James Mason's most famous roles are probably suave master spy Philip Vandamm in North by Northwest (1959, Alfred Hitchcock) and Prof. Humbert Humbert in Lolita (1962, Stanley Kubrick). Andrew Pulver in The Guardian: "Nabokov's professorial paedophile terrified the life out of Hollywood's star names, but Mason stepped up to play Humbert Humbert for Stanley Kubrick.(Both Laurence Olivier and David Niven turned it down.) Mason's stuffed-shirt reticence, allied to his lasciviously clipped vowels, made him ideal for the role." His later films include the Harold Pinter-scripted The Pumpkin Eater (1964, Jack Clayton); the John Le Carré thriller The Deadly Affair (1966, Sidney Lumet), the mystery The Last of Sheila (1973, Herbert Ross), the war drama Cross of Iron (1977, Sam Peckinpah), the TV series Jesus of Nazareth (1977, Franco Zeffirelli), Heaven Can Wait (1978, Warren Beatty, Buck Henry), the TV mini-series Salem's Lot (1979, Tobe Hooper), and Yellowbeard (1983, Mel Damski), in which he played a surreal pirate captain. Jim Beaver comments at IMDb: "His tendency to take any job offered led him to have many unworthy credits on his resume, but throughout his career he remained a respected and powerful figure in the industry. His mellifluous voice and an uncanny ability to suggest rampant emotion beneath a face of absolute calm made him a fascinating performer to watch." Late in life, he played a corrupt lawyer in The Verdict (1982, Sidney Lumet) opposite Paul Newman. It earned him his third and final Oscar nomination. he served as narrator for a British television series on the films of Charlie Chaplin, Unknown Chaplin. James Mason died of a heart attack at his home in Switzerland in 1984. He was married twice. From 1941 till their divorce in 1964, his wife was actress (and later columnist and TV host) Pamela Mason. They had two children, actress-author Portland Mason and producer Morgan Mason. In 1971 he married actress Clarissa Kaye-Mason.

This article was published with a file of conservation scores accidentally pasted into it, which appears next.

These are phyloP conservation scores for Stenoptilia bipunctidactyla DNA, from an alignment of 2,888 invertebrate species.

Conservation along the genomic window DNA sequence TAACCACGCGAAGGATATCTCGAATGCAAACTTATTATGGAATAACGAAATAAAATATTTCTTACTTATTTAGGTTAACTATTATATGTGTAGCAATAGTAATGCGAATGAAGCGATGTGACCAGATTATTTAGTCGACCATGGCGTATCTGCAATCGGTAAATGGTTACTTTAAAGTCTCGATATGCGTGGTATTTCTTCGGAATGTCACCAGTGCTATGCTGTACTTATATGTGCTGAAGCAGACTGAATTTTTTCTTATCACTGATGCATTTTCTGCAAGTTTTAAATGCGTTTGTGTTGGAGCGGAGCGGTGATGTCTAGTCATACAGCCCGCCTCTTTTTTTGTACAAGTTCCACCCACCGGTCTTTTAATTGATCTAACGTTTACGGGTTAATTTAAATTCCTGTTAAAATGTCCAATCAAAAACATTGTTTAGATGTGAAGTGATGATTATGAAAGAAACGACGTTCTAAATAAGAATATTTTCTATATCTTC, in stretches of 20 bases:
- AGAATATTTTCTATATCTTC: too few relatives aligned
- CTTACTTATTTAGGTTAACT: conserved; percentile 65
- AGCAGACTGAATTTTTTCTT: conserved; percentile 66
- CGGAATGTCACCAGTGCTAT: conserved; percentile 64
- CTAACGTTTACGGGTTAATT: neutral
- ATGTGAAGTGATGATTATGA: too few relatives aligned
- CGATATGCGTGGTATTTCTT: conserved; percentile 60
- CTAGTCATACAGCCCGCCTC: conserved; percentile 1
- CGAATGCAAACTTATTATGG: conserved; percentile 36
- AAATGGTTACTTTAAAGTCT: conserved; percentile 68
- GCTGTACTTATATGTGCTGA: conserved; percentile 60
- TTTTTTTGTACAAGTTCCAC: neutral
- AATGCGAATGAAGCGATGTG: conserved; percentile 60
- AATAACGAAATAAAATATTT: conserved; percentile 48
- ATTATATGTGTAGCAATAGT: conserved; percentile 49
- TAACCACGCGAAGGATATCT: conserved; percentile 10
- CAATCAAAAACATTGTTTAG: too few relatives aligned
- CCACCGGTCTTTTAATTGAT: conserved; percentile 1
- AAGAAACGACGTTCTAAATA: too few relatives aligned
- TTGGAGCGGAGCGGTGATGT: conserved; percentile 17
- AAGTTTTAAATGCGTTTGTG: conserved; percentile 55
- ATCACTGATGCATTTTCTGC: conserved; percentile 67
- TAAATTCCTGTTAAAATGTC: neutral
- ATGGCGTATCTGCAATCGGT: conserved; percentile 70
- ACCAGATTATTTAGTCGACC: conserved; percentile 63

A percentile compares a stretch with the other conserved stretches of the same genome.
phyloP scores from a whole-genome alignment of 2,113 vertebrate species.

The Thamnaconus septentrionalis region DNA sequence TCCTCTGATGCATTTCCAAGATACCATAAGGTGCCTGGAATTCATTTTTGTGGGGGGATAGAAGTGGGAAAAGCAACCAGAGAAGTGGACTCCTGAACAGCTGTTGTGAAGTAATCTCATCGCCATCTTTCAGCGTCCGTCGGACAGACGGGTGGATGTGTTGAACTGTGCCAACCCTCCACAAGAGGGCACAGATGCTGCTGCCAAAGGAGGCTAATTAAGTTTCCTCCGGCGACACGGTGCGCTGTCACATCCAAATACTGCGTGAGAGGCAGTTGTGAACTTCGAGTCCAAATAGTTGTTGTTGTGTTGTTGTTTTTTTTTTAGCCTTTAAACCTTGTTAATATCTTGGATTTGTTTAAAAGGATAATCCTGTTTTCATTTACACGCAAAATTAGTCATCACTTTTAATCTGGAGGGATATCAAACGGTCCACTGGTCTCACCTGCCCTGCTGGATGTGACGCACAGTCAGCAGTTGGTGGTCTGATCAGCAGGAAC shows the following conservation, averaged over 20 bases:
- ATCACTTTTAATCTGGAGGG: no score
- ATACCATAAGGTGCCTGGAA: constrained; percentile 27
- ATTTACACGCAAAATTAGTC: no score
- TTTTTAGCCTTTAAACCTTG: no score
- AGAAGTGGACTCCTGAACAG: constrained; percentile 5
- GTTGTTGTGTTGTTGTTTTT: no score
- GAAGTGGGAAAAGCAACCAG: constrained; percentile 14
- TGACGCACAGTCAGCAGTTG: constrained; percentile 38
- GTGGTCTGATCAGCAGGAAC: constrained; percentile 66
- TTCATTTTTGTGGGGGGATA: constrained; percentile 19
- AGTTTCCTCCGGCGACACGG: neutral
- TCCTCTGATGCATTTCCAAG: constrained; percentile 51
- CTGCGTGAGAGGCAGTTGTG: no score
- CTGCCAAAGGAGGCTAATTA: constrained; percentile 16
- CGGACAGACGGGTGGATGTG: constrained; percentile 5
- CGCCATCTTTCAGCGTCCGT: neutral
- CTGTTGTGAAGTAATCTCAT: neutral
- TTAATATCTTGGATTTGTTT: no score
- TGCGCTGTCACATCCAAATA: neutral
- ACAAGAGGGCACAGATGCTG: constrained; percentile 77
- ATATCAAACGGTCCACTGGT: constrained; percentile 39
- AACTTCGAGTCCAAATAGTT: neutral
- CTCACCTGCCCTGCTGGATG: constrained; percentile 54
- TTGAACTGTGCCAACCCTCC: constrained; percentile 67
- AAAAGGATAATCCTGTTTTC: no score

Scene from Odd Man Out (1947, Carol Reed). Source: Stupidevn (YouTube).


Trailer North by Northwest (1959). Source: The Justv (YouTube).


Trailer Lolita (1962). Source: Cinemaart (YouTube).

Sources: David Thomson (The Guardian), Lucia Bozzola (AllMovie), Wikipedia, Reel Classics, Jim Beaver (IMDb) and IMDb.

2 comments:

Hugh said...
This comment has been removed by the author.
Hugh said...

I see James in Aidan TURNER as Philip Lombard in 'And Then There Were None', as well as his other appearances shaved and combed.
Many people want Aidan to be the next James Bond, and James was one of the early choices for James Bond before they finally cast Sean CONNERY.

So I think Aidan's acting + the impression dub by Michael YORK (D'Artagnan, Basil Exposition, etc) would do the perfect trick as the role of James MASON for a biopic, one or more.